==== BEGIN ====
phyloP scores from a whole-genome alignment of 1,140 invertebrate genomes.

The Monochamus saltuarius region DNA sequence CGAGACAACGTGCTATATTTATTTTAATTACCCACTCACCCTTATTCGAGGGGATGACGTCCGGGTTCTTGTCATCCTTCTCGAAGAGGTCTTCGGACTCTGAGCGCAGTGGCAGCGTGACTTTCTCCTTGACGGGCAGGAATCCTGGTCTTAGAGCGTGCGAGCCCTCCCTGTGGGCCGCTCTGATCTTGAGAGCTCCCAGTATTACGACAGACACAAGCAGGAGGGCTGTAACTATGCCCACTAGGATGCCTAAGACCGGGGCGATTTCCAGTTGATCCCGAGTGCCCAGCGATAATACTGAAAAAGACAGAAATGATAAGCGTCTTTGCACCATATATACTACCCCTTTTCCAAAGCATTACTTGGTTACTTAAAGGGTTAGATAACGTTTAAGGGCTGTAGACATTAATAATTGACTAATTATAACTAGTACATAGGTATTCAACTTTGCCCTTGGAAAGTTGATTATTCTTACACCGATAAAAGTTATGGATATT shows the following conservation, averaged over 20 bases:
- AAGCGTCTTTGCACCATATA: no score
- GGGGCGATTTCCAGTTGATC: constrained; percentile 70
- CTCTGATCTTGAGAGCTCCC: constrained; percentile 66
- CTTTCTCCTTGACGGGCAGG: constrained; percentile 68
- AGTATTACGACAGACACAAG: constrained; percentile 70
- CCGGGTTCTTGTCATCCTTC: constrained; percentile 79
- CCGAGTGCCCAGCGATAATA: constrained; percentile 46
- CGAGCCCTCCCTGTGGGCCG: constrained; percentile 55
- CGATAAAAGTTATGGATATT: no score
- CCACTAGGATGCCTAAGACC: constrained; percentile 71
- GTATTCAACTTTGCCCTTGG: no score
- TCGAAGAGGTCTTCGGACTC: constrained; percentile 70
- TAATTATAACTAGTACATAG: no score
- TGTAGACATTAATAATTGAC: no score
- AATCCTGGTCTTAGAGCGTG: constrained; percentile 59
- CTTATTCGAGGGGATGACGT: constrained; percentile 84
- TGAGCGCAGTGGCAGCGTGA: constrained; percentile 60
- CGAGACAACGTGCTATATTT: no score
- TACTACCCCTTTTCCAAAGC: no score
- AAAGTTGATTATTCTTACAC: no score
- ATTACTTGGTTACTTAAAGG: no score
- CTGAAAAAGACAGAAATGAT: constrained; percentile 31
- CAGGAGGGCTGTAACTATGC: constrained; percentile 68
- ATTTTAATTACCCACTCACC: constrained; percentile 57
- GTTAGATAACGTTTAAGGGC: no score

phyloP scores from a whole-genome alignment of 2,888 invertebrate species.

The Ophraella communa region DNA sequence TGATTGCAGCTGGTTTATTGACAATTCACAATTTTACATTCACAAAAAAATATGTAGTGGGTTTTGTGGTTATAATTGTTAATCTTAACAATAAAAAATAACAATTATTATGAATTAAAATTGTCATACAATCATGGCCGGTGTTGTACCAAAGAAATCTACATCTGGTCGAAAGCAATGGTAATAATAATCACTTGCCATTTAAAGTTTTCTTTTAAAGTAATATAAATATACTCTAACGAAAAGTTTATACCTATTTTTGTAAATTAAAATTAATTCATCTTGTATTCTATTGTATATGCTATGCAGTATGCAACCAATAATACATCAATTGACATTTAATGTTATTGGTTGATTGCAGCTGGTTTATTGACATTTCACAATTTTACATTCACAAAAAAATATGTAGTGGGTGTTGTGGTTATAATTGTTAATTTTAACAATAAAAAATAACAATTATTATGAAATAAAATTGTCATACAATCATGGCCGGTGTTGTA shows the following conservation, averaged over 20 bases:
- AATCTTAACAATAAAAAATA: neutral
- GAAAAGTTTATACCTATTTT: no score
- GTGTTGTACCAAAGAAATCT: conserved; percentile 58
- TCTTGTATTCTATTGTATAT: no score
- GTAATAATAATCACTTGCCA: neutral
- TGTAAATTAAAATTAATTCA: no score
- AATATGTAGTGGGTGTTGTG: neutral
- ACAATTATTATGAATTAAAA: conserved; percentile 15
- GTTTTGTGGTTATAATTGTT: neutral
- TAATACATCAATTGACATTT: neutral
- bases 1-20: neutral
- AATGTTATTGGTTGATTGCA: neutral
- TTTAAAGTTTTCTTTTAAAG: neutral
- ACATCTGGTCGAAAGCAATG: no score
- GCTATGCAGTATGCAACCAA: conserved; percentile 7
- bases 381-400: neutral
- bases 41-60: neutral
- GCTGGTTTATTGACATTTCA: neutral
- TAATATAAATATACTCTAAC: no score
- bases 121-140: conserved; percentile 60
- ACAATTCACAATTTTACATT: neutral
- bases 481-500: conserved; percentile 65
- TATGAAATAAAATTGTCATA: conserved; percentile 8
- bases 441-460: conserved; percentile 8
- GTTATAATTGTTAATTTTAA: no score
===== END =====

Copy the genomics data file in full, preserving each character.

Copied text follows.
phyloP scores from a whole-genome alignment of 1,140 invertebrate genomes.

The Monochamus saltuarius region DNA sequence CGAGACAACGTGCTATATTTATTTTAATTACCCACTCACCCTTATTCGAGGGGATGACGTCCGGGTTCTTGTCATCCTTCTCGAAGAGGTCTTCGGACTCTGAGCGCAGTGGCAGCGTGACTTTCTCCTTGACGGGCAGGAATCCTGGTCTTAGAGCGTGCGAGCCCTCCCTGTGGGCCGCTCTGATCTTGAGAGCTCCCAGTATTACGACAGACACAAGCAGGAGGGCTGTAACTATGCCCACTAGGATGCCTAAGACCGGGGCGATTTCCAGTTGATCCCGAGTGCCCAGCGATAATACTGAAAAAGACAGAAATGATAAGCGTCTTTGCACCATATATACTACCCCTTTTCCAAAGCATTACTTGGTTACTTAAAGGGTTAGATAACGTTTAAGGGCTGTAGACATTAATAATTGACTAATTATAACTAGTACATAGGTATTCAACTTTGCCCTTGGAAAGTTGATTATTCTTACACCGATAAAAGTTATGGATATT shows the following conservation, averaged over 20 bases:
- AAGCGTCTTTGCACCATATA: no score
- GGGGCGATTTCCAGTTGATC: constrained; percentile 70
- CTCTGATCTTGAGAGCTCCC: constrained; percentile 66
- CTTTCTCCTTGACGGGCAGG: constrained; percentile 68
- AGTATTACGACAGACACAAG: constrained; percentile 70
- CCGGGTTCTTGTCATCCTTC: constrained; percentile 79
- CCGAGTGCCCAGCGATAATA: constrained; percentile 46
- CGAGCCCTCCCTGTGGGCCG: constrained; percentile 55
- CGATAAAAGTTATGGATATT: no score
- CCACTAGGATGCCTAAGACC: constrained; percentile 71
- GTATTCAACTTTGCCCTTGG: no score
- TCGAAGAGGTCTTCGGACTC: constrained; percentile 70
- TAATTATAACTAGTACATAG: no score
- TGTAGACATTAATAATTGAC: no score
- AATCCTGGTCTTAGAGCGTG: constrained; percentile 59
- CTTATTCGAGGGGATGACGT: constrained; percentile 84
- TGAGCGCAGTGGCAGCGTGA: constrained; percentile 60
- CGAGACAACGTGCTATATTT: no score
- TACTACCCCTTTTCCAAAGC: no score
- AAAGTTGATTATTCTTACAC: no score
- ATTACTTGGTTACTTAAAGG: no score
- CTGAAAAAGACAGAAATGAT: constrained; percentile 31
- CAGGAGGGCTGTAACTATGC: constrained; percentile 68
- ATTTTAATTACCCACTCACC: constrained; percentile 57
- GTTAGATAACGTTTAAGGGC: no score

phyloP scores from a whole-genome alignment of 2,888 invertebrate species.

The Ophraella communa region DNA sequence TGATTGCAGCTGGTTTATTGACAATTCACAATTTTACATTCACAAAAAAATATGTAGTGGGTTTTGTGGTTATAATTGTTAATCTTAACAATAAAAAATAACAATTATTATGAATTAAAATTGTCATACAATCATGGCCGGTGTTGTACCAAAGAAATCTACATCTGGTCGAAAGCAATGGTAATAATAATCACTTGCCATTTAAAGTTTTCTTTTAAAGTAATATAAATATACTCTAACGAAAAGTTTATACCTATTTTTGTAAATTAAAATTAATTCATCTTGTATTCTATTGTATATGCTATGCAGTATGCAACCAATAATACATCAATTGACATTTAATGTTATTGGTTGATTGCAGCTGGTTTATTGACATTTCACAATTTTACATTCACAAAAAAATATGTAGTGGGTGTTGTGGTTATAATTGTTAATTTTAACAATAAAAAATAACAATTATTATGAAATAAAATTGTCATACAATCATGGCCGGTGTTGTA shows the following conservation, averaged over 20 bases:
- AATCTTAACAATAAAAAATA: neutral
- GAAAAGTTTATACCTATTTT: no score
- GTGTTGTACCAAAGAAATCT: conserved; percentile 58
- TCTTGTATTCTATTGTATAT: no score
- GTAATAATAATCACTTGCCA: neutral
- TGTAAATTAAAATTAATTCA: no score
- AATATGTAGTGGGTGTTGTG: neutral
- ACAATTATTATGAATTAAAA: conserved; percentile 15
- GTTTTGTGGTTATAATTGTT: neutral
- TAATACATCAATTGACATTT: neutral
- bases 1-20: neutral
- AATGTTATTGGTTGATTGCA: neutral
- TTTAAAGTTTTCTTTTAAAG: neutral
- ACATCTGGTCGAAAGCAATG: no score
- GCTATGCAGTATGCAACCAA: conserved; percentile 7
- bases 381-400: neutral
- bases 41-60: neutral
- GCTGGTTTATTGACATTTCA: neutral
- TAATATAAATATACTCTAAC: no score
- bases 121-140: conserved; percentile 60
- ACAATTCACAATTTTACATT: neutral
- bases 481-500: conserved; percentile 65
- TATGAAATAAAATTGTCATA: conserved; percentile 8
- bases 441-460: conserved; percentile 8
- GTTATAATTGTTAATTTTAA: no score